From Antietam to Chancellorsville: September 1862 to May 1863
Battles For the West
Who were the first black soldiers in the Civil War?
The Massachusetts 54th regiment is always given the distinction, but there may have been individual African Americans accepted into federal units even prior to that. In the recruiting for the Mass 54th, it was agreed that the soldiers would be black, but that the officers would be white.
When the recruiting proceeded, it was found that the population of free men of color in Massachusetts was too small, so men from other states were allowed to enlist. Frederick Douglass, in Rochester, New York, was able to send many young men to Massachusetts. There they were trained and drilled by Colonel Robert Gould Shaw and Colonel Thomas Wentworth Higginson. Both men were true Boston Brahmins, belonging to the upper class of the city. Both initially had some doubts about the men they were called upon to lead, and both dismissed those doubts after just a few weeks. The black men made fine soldiers, they declared.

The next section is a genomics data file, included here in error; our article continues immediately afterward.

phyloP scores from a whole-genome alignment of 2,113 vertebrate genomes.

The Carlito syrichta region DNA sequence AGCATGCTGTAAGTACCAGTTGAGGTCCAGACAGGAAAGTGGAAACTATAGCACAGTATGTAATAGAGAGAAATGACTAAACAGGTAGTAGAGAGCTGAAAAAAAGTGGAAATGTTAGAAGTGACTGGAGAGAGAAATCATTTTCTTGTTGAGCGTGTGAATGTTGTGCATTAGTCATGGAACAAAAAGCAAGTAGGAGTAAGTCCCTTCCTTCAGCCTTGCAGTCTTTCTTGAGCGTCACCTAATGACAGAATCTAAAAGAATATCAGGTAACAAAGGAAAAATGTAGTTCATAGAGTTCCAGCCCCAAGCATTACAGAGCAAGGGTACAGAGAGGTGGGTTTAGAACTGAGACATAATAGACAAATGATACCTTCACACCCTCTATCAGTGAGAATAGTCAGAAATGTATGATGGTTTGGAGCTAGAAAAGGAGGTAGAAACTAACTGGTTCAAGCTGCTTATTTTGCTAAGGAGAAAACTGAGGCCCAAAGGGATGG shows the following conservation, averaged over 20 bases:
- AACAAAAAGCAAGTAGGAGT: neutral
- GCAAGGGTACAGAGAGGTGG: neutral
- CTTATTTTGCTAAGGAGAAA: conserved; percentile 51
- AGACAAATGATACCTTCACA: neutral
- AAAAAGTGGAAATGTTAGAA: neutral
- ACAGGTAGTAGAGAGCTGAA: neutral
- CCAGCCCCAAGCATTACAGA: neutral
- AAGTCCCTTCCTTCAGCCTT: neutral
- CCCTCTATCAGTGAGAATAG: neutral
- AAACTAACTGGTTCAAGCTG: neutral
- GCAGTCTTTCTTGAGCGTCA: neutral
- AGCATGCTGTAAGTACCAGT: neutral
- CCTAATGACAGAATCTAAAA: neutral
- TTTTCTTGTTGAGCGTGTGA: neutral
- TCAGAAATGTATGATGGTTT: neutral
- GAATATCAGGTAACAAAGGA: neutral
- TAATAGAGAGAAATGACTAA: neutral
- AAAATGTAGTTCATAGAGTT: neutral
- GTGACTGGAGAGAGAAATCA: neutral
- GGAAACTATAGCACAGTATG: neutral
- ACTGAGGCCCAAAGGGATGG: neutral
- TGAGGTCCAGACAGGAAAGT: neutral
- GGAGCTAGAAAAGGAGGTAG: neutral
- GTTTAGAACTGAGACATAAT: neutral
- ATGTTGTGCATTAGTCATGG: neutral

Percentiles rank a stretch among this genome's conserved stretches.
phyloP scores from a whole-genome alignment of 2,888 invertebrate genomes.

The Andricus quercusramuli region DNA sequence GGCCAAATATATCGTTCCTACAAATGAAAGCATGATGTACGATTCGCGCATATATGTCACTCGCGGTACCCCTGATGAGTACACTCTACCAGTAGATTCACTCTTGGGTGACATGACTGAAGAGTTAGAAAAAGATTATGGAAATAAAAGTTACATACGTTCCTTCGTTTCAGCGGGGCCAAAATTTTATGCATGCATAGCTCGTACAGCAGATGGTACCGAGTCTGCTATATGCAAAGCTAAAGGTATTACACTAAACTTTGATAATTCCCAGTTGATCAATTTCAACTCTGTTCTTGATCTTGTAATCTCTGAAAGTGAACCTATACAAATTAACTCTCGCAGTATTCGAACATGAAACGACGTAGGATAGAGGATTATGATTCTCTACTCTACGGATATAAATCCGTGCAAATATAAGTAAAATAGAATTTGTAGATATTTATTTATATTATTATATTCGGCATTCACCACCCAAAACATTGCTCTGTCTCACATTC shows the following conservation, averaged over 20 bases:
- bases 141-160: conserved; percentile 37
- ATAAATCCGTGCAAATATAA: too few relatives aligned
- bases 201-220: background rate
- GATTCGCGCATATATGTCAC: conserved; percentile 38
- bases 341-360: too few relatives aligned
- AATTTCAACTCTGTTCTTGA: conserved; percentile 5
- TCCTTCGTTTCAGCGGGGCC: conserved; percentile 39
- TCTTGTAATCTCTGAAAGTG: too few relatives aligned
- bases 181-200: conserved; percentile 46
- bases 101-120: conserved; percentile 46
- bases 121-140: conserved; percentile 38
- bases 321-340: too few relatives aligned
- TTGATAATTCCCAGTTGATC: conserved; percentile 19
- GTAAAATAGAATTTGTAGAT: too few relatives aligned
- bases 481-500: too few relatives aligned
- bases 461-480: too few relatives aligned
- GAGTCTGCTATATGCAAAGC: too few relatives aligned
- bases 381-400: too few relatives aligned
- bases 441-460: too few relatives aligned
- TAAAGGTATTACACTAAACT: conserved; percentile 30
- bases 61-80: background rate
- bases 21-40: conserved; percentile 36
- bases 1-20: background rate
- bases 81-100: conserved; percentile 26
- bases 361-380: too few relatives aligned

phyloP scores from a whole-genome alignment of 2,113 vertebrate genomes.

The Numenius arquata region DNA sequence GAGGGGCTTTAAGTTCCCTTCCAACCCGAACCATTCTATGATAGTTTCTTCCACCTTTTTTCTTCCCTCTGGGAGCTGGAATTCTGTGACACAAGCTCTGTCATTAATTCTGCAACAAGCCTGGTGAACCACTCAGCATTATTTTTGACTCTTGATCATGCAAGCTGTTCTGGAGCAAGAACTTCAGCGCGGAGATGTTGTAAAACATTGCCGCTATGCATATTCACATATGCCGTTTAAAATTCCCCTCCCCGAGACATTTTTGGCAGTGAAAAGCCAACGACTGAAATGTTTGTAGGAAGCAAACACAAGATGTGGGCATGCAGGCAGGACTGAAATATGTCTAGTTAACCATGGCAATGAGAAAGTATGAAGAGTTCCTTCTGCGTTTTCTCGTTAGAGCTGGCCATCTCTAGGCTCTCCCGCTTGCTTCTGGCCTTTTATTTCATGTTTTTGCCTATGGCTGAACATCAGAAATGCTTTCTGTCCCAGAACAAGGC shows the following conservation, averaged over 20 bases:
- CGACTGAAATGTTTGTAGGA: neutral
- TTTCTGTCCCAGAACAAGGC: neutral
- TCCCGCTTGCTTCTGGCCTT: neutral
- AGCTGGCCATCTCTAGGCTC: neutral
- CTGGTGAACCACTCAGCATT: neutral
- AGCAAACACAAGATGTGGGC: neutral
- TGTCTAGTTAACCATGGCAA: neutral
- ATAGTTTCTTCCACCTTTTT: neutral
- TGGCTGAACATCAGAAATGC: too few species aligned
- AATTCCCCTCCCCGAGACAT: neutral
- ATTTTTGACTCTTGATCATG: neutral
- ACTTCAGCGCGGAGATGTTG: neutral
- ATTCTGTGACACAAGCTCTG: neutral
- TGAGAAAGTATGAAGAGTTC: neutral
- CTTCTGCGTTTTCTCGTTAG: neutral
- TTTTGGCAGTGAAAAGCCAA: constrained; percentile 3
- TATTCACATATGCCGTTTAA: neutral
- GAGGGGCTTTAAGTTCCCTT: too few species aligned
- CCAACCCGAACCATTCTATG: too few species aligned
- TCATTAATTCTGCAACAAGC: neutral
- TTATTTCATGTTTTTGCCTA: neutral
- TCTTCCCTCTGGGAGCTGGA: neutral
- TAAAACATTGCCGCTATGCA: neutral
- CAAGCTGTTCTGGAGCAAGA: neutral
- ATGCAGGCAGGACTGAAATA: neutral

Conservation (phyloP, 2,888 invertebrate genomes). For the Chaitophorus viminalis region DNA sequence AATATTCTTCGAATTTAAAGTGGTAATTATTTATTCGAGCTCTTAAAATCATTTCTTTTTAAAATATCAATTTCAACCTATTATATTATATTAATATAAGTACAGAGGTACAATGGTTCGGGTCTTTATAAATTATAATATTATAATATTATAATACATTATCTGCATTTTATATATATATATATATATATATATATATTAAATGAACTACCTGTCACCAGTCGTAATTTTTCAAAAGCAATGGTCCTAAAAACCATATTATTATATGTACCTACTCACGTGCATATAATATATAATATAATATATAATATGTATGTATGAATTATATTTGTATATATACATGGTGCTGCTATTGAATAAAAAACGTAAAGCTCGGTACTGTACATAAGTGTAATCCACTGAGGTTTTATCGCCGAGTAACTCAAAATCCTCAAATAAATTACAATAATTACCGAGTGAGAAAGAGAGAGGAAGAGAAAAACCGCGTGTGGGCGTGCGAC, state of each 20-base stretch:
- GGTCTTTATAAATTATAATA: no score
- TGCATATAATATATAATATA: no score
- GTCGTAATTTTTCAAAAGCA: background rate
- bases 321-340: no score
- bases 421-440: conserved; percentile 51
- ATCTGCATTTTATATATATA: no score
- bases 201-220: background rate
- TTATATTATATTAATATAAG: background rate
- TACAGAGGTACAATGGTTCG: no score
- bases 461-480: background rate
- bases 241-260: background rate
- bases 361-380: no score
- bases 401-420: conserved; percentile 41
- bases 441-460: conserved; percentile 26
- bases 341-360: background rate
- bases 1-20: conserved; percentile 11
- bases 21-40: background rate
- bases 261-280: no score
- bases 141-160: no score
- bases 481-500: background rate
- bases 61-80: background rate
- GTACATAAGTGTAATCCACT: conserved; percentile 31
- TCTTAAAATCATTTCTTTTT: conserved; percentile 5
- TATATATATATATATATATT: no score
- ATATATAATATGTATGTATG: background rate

One naturally wonders if the recruitment of black soldiers for the Confederate side would have made any difference. But the logic was too strained. A nation built on the idea that there were two races—one superior and the other hopelessly inferior—could not arm black men to fight. No one would seriously raise the prospect until the war was nearly over.